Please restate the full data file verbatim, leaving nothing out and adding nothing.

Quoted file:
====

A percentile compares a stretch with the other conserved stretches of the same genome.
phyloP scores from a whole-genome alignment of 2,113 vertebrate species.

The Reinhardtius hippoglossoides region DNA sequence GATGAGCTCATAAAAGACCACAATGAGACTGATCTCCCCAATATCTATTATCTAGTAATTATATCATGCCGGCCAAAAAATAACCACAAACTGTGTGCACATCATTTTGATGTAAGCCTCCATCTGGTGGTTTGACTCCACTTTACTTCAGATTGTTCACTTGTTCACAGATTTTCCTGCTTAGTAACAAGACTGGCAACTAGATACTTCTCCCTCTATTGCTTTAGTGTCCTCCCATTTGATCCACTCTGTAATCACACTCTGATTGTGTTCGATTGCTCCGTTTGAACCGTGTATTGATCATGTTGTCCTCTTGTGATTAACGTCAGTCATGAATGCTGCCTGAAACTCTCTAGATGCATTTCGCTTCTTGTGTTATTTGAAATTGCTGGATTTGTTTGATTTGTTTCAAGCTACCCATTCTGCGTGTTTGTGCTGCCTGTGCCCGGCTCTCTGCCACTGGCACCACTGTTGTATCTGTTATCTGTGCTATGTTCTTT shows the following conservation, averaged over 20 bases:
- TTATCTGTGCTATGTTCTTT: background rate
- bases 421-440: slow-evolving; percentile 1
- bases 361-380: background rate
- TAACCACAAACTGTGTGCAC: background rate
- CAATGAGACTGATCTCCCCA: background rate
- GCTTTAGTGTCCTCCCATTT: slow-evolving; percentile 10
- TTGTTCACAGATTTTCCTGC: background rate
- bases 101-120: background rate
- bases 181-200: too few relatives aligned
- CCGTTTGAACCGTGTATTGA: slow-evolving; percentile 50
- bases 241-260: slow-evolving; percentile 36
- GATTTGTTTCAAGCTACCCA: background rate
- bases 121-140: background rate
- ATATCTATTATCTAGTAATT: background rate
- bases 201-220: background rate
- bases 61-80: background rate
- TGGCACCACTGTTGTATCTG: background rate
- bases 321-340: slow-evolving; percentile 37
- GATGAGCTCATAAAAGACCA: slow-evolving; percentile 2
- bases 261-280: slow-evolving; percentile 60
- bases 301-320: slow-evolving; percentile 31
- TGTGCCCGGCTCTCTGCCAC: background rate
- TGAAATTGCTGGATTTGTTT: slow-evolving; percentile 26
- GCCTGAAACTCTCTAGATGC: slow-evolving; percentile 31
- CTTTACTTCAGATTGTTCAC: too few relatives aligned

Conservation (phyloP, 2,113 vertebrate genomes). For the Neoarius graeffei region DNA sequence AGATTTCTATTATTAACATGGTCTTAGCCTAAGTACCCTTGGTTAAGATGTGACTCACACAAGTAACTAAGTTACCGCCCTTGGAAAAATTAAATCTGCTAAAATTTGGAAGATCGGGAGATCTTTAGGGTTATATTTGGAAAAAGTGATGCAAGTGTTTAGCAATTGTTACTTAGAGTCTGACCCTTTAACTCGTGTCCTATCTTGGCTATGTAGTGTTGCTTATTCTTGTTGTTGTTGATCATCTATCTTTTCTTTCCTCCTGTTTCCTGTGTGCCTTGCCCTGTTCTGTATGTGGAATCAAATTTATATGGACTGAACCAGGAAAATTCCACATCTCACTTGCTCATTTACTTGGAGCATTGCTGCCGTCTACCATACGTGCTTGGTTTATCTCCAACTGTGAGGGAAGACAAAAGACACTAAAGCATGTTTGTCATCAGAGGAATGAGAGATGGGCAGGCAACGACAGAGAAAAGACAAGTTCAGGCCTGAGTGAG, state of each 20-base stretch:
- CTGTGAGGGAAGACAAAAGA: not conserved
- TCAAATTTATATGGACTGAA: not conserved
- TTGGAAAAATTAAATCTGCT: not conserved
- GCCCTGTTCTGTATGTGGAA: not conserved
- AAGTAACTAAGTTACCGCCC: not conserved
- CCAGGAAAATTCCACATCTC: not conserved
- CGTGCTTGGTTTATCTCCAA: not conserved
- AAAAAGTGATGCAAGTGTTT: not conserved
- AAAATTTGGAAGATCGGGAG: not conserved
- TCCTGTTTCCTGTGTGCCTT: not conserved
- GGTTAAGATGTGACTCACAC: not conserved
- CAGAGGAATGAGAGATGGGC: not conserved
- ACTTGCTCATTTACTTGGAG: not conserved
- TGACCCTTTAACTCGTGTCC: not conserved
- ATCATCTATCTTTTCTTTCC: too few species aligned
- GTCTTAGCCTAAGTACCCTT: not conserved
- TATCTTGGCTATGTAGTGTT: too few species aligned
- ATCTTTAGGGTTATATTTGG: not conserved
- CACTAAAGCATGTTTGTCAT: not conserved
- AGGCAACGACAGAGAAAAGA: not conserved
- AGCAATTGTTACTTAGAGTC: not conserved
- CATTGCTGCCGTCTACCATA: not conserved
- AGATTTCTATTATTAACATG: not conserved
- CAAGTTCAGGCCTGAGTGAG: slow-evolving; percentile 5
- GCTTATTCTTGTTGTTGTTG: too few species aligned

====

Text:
A percentile compares a stretch with the other conserved stretches of the same genome.
phyloP scores from a whole-genome alignment of 2,113 vertebrate species.

The Reinhardtius hippoglossoides region DNA sequence GATGAGCTCATAAAAGACCACAATGAGACTGATCTCCCCAATATCTATTATCTAGTAATTATATCATGCCGGCCAAAAAATAACCACAAACTGTGTGCACATCATTTTGATGTAAGCCTCCATCTGGTGGTTTGACTCCACTTTACTTCAGATTGTTCACTTGTTCACAGATTTTCCTGCTTAGTAACAAGACTGGCAACTAGATACTTCTCCCTCTATTGCTTTAGTGTCCTCCCATTTGATCCACTCTGTAATCACACTCTGATTGTGTTCGATTGCTCCGTTTGAACCGTGTATTGATCATGTTGTCCTCTTGTGATTAACGTCAGTCATGAATGCTGCCTGAAACTCTCTAGATGCATTTCGCTTCTTGTGTTATTTGAAATTGCTGGATTTGTTTGATTTGTTTCAAGCTACCCATTCTGCGTGTTTGTGCTGCCTGTGCCCGGCTCTCTGCCACTGGCACCACTGTTGTATCTGTTATCTGTGCTATGTTCTTT shows the following conservation, averaged over 20 bases:
- TTATCTGTGCTATGTTCTTT: background rate
- bases 421-440: slow-evolving; percentile 1
- bases 361-380: background rate
- TAACCACAAACTGTGTGCAC: background rate
- CAATGAGACTGATCTCCCCA: background rate
- GCTTTAGTGTCCTCCCATTT: slow-evolving; percentile 10
- TTGTTCACAGATTTTCCTGC: background rate
- bases 101-120: background rate
- bases 181-200: too few relatives aligned
- CCGTTTGAACCGTGTATTGA: slow-evolving; percentile 50
- bases 241-260: slow-evolving; percentile 36
- GATTTGTTTCAAGCTACCCA: background rate
- bases 121-140: background rate
- ATATCTATTATCTAGTAATT: background rate
- bases 201-220: background rate
- bases 61-80: background rate
- TGGCACCACTGTTGTATCTG: background rate
- bases 321-340: slow-evolving; percentile 37
- GATGAGCTCATAAAAGACCA: slow-evolving; percentile 2
- bases 261-280: slow-evolving; percentile 60
- bases 301-320: slow-evolving; percentile 31
- TGTGCCCGGCTCTCTGCCAC: background rate
- TGAAATTGCTGGATTTGTTT: slow-evolving; percentile 26
- GCCTGAAACTCTCTAGATGC: slow-evolving; percentile 31
- CTTTACTTCAGATTGTTCAC: too few relatives aligned

Conservation (phyloP, 2,113 vertebrate genomes). For the Neoarius graeffei region DNA sequence AGATTTCTATTATTAACATGGTCTTAGCCTAAGTACCCTTGGTTAAGATGTGACTCACACAAGTAACTAAGTTACCGCCCTTGGAAAAATTAAATCTGCTAAAATTTGGAAGATCGGGAGATCTTTAGGGTTATATTTGGAAAAAGTGATGCAAGTGTTTAGCAATTGTTACTTAGAGTCTGACCCTTTAACTCGTGTCCTATCTTGGCTATGTAGTGTTGCTTATTCTTGTTGTTGTTGATCATCTATCTTTTCTTTCCTCCTGTTTCCTGTGTGCCTTGCCCTGTTCTGTATGTGGAATCAAATTTATATGGACTGAACCAGGAAAATTCCACATCTCACTTGCTCATTTACTTGGAGCATTGCTGCCGTCTACCATACGTGCTTGGTTTATCTCCAACTGTGAGGGAAGACAAAAGACACTAAAGCATGTTTGTCATCAGAGGAATGAGAGATGGGCAGGCAACGACAGAGAAAAGACAAGTTCAGGCCTGAGTGAG, state of each 20-base stretch:
- CTGTGAGGGAAGACAAAAGA: not conserved
- TCAAATTTATATGGACTGAA: not conserved
- TTGGAAAAATTAAATCTGCT: not conserved
- GCCCTGTTCTGTATGTGGAA: not conserved
- AAGTAACTAAGTTACCGCCC: not conserved
- CCAGGAAAATTCCACATCTC: not conserved
- CGTGCTTGGTTTATCTCCAA: not conserved
- AAAAAGTGATGCAAGTGTTT: not conserved
- AAAATTTGGAAGATCGGGAG: not conserved
- TCCTGTTTCCTGTGTGCCTT: not conserved
- GGTTAAGATGTGACTCACAC: not conserved
- CAGAGGAATGAGAGATGGGC: not conserved
- ACTTGCTCATTTACTTGGAG: not conserved
- TGACCCTTTAACTCGTGTCC: not conserved
- ATCATCTATCTTTTCTTTCC: too few species aligned
- GTCTTAGCCTAAGTACCCTT: not conserved
- TATCTTGGCTATGTAGTGTT: too few species aligned
- ATCTTTAGGGTTATATTTGG: not conserved
- CACTAAAGCATGTTTGTCAT: not conserved
- AGGCAACGACAGAGAAAAGA: not conserved
- AGCAATTGTTACTTAGAGTC: not conserved
- CATTGCTGCCGTCTACCATA: not conserved
- AGATTTCTATTATTAACATG: not conserved
- CAAGTTCAGGCCTGAGTGAG: slow-evolving; percentile 5
- GCTTATTCTTGTTGTTGTTG: too few species aligned